Honza Horak

Recent Posts

Use Software Collections without Bothering with Alternative Path

Software Collections (SCL) give you the power to build, install, and use multiple versions of software on the same system, without affecting system-wide installed packages. Therefore, the Software Collections packaging technique is used a lot for building stacks for Red Hat Enterprise Linux and CentOS, especially dynamic languages (Python, Ruby, NodeJS) or databases (PostgreSQL, MariaDB, MongoDB).

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Maintain Software Collections easily on thousands of machines using scl register

softwarecollections-logo-colorfulHere is a problem. Let’s have a company with dozens of developer workstations, while we need to maintain the same development environment on all of them.

We know the Software Collections, which store files from RPMs into /opt and thus allow us to install multiple versions of various software on the same machine, even on an enterprise platform like Red Hat Enterprise Linux 7. Installing packages in different versions could break things, so it is wise to use the Software Collections for that purpose.

Anyway, back to the developer workstations — we might for example set up a system to deploy the same environment stacks on multiple systems (Satellite, Puppet, Ansible), but when adding a new package to the set of available packages, we would still need to run commands on all the systems.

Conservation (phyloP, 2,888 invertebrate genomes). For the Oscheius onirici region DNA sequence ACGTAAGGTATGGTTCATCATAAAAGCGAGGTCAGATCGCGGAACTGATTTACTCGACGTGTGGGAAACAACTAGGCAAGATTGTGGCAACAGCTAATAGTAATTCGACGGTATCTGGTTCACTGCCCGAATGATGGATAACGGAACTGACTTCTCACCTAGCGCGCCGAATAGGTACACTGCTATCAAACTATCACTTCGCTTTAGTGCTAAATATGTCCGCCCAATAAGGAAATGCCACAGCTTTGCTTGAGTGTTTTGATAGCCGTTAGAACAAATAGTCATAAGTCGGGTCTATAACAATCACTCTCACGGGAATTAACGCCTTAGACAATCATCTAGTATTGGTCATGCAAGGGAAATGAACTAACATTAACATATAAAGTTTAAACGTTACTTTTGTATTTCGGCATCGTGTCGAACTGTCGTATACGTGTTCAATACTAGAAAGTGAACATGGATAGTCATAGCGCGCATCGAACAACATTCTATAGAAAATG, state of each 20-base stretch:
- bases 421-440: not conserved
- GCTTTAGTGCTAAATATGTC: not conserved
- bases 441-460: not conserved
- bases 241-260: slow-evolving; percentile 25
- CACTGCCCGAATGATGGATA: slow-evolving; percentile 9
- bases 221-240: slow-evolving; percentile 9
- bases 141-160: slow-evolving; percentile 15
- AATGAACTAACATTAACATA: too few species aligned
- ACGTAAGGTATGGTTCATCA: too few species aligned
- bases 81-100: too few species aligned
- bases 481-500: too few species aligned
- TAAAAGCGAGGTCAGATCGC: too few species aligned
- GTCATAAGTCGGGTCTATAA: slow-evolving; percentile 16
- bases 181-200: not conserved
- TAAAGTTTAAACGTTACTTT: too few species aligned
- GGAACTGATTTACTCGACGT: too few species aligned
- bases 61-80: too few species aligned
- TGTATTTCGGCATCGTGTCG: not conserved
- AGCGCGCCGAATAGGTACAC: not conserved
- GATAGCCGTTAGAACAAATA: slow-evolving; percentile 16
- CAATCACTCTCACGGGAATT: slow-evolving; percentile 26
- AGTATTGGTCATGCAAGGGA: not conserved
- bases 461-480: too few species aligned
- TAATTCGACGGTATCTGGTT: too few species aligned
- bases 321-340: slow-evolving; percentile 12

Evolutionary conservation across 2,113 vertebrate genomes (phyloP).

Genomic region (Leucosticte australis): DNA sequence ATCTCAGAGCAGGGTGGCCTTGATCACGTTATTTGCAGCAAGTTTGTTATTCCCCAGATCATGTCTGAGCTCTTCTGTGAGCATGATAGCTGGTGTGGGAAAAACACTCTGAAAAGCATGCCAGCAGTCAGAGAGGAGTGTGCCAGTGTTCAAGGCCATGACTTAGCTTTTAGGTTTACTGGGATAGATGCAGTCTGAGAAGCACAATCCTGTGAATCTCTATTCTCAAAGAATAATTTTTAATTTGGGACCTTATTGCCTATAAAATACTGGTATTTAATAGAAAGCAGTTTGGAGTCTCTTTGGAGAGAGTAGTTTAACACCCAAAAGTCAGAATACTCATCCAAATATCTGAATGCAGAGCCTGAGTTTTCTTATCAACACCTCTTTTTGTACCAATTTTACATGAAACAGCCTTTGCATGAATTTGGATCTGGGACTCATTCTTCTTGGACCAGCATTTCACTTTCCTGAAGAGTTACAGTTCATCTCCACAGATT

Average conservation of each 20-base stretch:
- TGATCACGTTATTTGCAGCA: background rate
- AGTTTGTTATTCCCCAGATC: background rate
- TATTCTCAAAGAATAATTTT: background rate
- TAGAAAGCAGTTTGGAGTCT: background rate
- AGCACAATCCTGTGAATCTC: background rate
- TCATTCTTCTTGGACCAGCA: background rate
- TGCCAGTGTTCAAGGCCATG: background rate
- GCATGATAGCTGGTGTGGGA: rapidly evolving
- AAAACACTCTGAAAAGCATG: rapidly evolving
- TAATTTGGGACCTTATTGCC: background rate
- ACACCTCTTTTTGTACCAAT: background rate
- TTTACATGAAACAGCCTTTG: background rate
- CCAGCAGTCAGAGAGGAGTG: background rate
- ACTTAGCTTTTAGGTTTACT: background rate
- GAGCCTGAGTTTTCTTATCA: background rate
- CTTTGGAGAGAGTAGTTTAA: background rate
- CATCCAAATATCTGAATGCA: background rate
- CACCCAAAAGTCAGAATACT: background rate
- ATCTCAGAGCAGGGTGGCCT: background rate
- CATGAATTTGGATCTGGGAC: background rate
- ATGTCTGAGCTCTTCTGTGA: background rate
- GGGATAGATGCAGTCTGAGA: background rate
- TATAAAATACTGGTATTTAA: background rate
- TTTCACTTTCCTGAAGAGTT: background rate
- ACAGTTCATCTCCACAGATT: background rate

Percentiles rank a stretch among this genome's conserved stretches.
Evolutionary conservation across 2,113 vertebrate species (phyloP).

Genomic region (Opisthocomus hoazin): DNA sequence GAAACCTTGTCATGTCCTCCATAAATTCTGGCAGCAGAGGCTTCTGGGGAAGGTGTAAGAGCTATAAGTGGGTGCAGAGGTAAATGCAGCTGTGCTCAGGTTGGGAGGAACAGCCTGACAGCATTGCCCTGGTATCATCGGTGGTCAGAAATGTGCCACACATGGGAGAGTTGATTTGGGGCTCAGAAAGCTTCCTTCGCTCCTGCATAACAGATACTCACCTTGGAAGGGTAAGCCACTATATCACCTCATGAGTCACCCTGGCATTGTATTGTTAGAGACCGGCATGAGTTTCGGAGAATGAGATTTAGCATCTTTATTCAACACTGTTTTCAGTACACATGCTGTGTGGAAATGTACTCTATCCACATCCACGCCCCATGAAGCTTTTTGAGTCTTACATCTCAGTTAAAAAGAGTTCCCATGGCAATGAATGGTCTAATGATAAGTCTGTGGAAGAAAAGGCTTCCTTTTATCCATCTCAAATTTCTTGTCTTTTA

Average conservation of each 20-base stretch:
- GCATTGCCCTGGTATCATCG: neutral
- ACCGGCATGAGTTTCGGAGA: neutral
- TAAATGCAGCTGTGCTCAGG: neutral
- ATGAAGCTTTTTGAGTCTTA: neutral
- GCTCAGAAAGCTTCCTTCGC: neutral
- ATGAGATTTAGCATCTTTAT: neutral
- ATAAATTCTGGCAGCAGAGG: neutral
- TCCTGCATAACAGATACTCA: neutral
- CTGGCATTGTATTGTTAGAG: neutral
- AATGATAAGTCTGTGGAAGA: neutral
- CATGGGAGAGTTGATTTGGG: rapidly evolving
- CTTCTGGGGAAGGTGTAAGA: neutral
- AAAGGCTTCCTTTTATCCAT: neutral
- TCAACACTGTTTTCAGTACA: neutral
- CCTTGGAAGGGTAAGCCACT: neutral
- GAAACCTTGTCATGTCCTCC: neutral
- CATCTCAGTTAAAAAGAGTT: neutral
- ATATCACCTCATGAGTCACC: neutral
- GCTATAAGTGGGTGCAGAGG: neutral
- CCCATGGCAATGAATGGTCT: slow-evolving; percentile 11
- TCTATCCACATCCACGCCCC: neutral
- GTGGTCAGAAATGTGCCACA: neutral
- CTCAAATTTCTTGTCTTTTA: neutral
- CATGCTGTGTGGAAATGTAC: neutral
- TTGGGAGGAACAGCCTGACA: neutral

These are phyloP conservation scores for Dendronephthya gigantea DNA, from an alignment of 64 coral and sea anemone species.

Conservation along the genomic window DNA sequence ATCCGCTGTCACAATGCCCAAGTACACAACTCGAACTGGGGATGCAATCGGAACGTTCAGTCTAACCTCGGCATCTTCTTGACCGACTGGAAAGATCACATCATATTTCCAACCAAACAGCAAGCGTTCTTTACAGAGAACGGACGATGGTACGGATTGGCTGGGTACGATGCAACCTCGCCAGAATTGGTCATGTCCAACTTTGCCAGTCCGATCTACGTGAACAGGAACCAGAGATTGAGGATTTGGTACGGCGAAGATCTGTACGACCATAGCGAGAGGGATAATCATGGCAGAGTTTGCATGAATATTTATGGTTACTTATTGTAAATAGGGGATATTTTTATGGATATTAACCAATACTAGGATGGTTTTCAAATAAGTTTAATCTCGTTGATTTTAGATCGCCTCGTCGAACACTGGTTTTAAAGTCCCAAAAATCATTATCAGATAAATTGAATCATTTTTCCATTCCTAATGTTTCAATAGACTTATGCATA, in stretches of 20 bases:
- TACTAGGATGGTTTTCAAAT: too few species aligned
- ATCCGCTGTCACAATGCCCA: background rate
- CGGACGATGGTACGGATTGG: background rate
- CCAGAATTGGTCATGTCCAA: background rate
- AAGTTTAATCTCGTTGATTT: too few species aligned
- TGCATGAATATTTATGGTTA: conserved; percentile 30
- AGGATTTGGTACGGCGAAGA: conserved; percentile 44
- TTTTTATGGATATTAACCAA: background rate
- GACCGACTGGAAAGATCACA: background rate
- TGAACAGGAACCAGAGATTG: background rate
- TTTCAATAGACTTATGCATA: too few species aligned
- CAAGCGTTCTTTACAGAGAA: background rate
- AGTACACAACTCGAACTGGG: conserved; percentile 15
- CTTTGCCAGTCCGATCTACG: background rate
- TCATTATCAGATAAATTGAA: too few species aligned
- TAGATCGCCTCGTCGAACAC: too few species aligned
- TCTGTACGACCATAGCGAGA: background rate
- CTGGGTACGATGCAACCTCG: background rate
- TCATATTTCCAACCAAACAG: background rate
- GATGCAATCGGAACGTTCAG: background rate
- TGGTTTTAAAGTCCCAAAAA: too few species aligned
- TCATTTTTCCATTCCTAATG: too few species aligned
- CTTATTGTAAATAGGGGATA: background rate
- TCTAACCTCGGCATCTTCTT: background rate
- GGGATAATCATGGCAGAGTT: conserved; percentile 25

What may be much more handy is mounting the /opt/rh directory from one system to all the developer workstations (using NFS for example). We also can make the /opt/rh read-only, so clients cannot influence other clients.

So, let’s try it. First, we install a collection (in this case Python 3.4) on the NFS server:

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How to Use MongoDB 2.4 with Python 3.3 from Red Hat Software Collections

This article is focused on MongoDB 2.4 packaged as software collections. Knowledge of MongoDB basics is recommended, but not required. In case you are not familiar with MongoDB and you’d like to learn more, try MongoDB’s online courses. These courses give you basic knowledge about MongoDB concepts, configuration, and deployment, as well as knowledge of how to program application for MongoDB.

This article is focused on what is different with Red Hat Software Collections (RHSCL) packages. These packages are available in RHSCL 1.1, and RPM packages are prefixed with `mongodb24`, which is also the name of the MongoDB24 collection.

Continue reading “How to Use MongoDB 2.4 with Python 3.3 from Red Hat Software Collections”